Be Aware of Special Dental Issues
The older you get, the more susceptible you are to oral health issues. Luckily, you can help head off these issues with a consistent oral health care routine (see above). But if oral issues arise, your dental professionals can help with diagnoses and treatments.
Periodontal (Gum) Disease
Your oral care routine doesn't just save your teeth. Your home dental regimen could help you prevent these types of gum disease:
- Gingivitis is the first stage of gum disease. Symptoms include red, swollen, or tender gums that tend to bleed when you brush them. The good news is that gingivitis in its early stages is reversible. So, if you notice any gingivitis symptoms, see your dentist before a more serious problem develops.
- Periodontitis is that more serious problem. With this condition, your gums can start receding and might lead to tooth loss. We definitely don't want that to happen!
The health of your gums might also affect your overall health – or be a sign of a serious health problem. The American Academy of Periodontology (AAP) reports links between gum disease and other diseases, such as diabetes, heart disease, osteoporosis, respiratory disease, and cancer.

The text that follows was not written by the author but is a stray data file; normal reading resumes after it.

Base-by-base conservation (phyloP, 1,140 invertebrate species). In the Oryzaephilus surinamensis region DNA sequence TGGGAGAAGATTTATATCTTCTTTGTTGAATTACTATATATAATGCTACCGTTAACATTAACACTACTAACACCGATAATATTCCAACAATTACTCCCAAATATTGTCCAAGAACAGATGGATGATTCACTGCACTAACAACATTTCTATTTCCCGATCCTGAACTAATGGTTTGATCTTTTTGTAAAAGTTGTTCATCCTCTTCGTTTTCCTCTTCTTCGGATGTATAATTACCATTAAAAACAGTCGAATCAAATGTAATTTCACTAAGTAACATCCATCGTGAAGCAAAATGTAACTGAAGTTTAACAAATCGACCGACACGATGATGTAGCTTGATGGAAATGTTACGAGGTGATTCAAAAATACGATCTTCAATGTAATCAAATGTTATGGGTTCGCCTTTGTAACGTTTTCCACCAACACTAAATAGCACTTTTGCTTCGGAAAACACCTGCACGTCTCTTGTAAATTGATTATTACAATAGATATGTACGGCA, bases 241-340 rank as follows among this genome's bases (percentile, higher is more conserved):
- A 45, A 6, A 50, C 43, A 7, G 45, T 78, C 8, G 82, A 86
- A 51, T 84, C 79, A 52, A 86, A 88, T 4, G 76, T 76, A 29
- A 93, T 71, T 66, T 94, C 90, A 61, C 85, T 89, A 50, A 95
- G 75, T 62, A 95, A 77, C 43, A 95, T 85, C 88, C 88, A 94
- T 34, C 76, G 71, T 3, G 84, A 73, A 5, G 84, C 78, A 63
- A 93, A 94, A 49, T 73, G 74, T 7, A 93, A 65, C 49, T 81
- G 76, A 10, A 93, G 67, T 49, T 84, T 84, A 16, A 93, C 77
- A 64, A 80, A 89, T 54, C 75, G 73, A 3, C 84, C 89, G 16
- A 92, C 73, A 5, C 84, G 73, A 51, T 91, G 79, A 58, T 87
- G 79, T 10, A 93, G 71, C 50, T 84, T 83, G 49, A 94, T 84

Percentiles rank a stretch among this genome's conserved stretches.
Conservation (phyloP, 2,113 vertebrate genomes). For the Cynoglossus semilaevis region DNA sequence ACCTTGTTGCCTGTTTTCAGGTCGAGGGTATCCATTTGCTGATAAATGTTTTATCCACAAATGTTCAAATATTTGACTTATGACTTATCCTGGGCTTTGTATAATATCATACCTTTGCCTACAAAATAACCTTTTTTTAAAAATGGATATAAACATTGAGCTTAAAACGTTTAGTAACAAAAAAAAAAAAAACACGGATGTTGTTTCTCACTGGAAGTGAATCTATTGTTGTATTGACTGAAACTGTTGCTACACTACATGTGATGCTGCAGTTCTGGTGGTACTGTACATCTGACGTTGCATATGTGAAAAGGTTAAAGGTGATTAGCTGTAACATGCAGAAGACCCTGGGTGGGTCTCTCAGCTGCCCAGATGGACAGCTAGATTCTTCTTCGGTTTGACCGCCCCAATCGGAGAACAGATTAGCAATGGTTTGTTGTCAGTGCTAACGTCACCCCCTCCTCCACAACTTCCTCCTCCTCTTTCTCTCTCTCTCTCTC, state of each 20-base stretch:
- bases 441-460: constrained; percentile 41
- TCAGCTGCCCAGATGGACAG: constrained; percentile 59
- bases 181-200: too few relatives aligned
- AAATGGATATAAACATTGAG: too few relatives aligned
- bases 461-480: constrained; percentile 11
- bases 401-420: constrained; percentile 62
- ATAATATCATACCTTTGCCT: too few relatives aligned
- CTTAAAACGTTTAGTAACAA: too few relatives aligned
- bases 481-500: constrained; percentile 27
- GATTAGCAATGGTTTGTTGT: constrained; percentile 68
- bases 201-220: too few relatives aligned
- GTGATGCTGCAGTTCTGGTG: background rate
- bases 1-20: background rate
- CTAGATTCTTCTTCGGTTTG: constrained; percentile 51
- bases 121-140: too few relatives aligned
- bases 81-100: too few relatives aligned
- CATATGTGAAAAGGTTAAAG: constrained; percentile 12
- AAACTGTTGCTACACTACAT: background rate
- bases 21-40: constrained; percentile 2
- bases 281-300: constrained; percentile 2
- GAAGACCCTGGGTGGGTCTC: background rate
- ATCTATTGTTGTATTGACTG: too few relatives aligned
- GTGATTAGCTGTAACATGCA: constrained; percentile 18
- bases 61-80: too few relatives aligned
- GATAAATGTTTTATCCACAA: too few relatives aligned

Tooth Decay (Cavities)
Not only can you develop cavities in previously healthy teeth, but you can get cavities around existing fillings (called recurrent decay). And decay on the root surfaces of the teeth is more common in adults.
When gums tissue recedes as a result of periodontal disease or from wear and tear caused by improper toothbrushing technique, the root of the tooth becomes exposed. Since the root isn't protected by enamel, it's prone to produce sensitivity or pain to cold/hot foods and beverages. In severe cases, cold air and sensitivity to sour/sweet drinks and foods can occur.
If you experience sensitivity, try a toothpaste made for sensitive teeth. If the problem persists, see your dentist, as the sensitivity might indicate a more serious condition, such as a cavity, a cracked or fractured tooth, or nerve exposure.
Whether due to decay, disease, or trauma, damage to your teeth more likely will occur the longer you live. If that happens, there are fixes to restore your smile:
- Crowns entirely cover (or cap) a damaged tooth to strengthen the tooth – and improve its appearance, shape, or alignment.
- Implants and bridges replace missing teeth. Consult with your dentist to find out the better option for you.